Stir Up Sunday is a tradition which dates back to Victorian times where families would prepare and stir their Christmas pudding ingredients. This year it falls on 20th November and we’ve put some interesting facts and tips together for you.
Stir Up Sunday facts
- The name ‘Stir Up Sunday’ comes from the Book of Common Prayer which is read on this Sunday before Advent at church, “Stir up, we beseech thee, O Lord.”
- It’s tradition for each family member to stir the mix from East to West (this is in honour of the Three Wise Men who visited baby Jesus) and to make a wish!
- Preparing the Christmas pudding weeks in advance allows time for the ingredients to mature. This makes a flavoursome Christmas pudding with delicious, spicy aromas.
- Adding coins into the pudding mix apparently brought good luck to whoever found one while eating their pud. We wouldn’t advise that however as it can be unhygienic, could get swallowed, or may chip your teeth.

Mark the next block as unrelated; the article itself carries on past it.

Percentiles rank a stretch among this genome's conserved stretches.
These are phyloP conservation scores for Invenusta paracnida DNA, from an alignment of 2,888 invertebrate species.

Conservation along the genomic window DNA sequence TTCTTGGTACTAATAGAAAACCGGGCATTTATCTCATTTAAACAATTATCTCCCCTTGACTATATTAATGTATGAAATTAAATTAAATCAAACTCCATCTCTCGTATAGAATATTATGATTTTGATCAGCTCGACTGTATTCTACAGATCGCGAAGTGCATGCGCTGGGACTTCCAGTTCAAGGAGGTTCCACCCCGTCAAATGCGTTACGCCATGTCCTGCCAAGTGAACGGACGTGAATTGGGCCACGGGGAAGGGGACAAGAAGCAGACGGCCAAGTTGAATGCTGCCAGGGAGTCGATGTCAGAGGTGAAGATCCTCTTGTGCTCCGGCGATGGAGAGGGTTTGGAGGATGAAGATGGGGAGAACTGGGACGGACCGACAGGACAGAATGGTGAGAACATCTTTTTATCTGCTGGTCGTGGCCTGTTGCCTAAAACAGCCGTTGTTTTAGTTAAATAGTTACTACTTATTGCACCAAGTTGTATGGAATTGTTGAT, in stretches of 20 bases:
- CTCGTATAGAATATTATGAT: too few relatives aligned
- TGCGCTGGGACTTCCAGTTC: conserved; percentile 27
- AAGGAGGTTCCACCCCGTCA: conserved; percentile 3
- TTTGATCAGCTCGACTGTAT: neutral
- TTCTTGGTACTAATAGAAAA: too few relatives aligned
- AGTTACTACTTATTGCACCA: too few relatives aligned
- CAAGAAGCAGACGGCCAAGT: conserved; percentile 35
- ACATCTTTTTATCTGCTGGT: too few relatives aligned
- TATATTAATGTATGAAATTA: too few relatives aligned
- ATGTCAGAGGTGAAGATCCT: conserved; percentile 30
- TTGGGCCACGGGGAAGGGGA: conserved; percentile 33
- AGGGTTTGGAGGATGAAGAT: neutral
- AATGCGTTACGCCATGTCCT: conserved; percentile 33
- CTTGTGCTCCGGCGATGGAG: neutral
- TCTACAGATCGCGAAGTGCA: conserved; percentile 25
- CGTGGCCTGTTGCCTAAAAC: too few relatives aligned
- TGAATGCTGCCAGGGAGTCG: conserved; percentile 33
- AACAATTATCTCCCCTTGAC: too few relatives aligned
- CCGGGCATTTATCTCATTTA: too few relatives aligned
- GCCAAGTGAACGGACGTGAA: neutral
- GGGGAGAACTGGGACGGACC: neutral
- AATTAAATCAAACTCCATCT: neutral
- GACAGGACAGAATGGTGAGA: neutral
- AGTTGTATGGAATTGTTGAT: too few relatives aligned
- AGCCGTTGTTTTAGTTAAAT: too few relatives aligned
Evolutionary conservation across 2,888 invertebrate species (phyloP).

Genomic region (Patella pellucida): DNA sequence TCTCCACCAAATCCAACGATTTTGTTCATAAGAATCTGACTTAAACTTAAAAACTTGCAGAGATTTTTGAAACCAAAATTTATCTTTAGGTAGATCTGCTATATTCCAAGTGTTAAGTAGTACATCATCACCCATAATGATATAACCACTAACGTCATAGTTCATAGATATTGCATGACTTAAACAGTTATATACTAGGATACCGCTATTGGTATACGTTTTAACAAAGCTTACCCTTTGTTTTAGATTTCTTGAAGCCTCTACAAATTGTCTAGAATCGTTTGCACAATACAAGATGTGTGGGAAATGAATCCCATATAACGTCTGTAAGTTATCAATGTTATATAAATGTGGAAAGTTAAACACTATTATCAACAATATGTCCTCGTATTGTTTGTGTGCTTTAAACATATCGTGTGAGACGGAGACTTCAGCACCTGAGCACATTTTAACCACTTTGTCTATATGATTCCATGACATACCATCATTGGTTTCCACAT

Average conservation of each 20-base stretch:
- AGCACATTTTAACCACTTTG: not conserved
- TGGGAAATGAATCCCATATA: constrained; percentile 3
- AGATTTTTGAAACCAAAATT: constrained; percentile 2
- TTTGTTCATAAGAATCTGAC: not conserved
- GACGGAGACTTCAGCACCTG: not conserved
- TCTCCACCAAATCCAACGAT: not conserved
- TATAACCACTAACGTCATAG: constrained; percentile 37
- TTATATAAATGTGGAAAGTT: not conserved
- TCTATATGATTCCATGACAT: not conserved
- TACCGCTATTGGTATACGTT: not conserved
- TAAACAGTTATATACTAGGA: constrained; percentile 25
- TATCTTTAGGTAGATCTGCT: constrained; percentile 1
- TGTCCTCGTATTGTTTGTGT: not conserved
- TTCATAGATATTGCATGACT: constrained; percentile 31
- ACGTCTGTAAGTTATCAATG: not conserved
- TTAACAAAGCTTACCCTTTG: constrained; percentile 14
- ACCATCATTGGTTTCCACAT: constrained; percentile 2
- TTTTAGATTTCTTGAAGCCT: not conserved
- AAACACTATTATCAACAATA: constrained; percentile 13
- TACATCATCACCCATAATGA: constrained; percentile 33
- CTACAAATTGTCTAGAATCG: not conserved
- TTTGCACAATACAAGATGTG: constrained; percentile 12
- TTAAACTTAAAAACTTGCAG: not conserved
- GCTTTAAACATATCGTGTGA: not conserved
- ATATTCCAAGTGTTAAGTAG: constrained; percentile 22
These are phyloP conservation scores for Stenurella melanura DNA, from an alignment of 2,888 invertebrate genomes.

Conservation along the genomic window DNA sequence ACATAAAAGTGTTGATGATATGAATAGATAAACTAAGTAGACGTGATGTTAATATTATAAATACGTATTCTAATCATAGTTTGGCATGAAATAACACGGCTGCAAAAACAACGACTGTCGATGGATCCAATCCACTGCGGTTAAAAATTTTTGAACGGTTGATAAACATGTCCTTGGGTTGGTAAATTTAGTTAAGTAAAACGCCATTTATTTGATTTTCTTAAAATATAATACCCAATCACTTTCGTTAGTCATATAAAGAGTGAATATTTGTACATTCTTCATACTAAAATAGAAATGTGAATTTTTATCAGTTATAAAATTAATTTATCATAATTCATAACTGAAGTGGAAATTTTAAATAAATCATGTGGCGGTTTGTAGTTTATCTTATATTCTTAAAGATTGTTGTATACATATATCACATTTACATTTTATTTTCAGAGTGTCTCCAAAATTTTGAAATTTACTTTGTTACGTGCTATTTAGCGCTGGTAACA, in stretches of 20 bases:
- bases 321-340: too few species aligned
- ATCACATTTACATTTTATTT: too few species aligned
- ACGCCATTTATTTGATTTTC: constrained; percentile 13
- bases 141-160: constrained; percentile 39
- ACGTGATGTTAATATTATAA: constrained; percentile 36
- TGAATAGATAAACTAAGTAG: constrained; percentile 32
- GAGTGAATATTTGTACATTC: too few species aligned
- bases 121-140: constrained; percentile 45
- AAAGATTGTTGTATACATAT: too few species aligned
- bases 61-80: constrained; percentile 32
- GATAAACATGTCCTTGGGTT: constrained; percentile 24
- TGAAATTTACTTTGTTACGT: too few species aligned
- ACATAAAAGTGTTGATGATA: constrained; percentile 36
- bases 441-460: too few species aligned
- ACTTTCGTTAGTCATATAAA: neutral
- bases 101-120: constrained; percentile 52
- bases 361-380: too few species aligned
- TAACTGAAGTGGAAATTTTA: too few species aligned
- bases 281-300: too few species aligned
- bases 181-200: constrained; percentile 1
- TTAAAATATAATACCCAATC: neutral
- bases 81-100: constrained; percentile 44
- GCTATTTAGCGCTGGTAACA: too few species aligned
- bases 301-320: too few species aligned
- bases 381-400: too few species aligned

- Christmas pudding is traditionally decorated with holly. Since holly berries are very toxic, we’d suggest making your own edible holly using Jane Asher’s roll-out icing and decorations.
Tips for your Christmas Pudding
Click here to read Jane Asher’s recipe for her Traditional Christmas Pudding. Here are some tips to ensure that your Christmas pudding tastes its best and bakes well.
- Buy fresh ingredients – don’t be tempted to use spices that have been in the back of the cupboard or unused since last year. The pudding will taste its best with fresh ingredients.
- Set aside the whole day to prepare your ingredients – chop, mix and steam your ingredients without rushing.
- If you don’t want to use beef suet, use vegetarian suet or grated butter.
- Add breadcrumbs to the mix – this’ll make your pud light in texture.
- If you’re using a pudding basin, tie string around the rim of the basin to secure the paper and foil and make a string handle so you can lift the pudding out of the pan easily.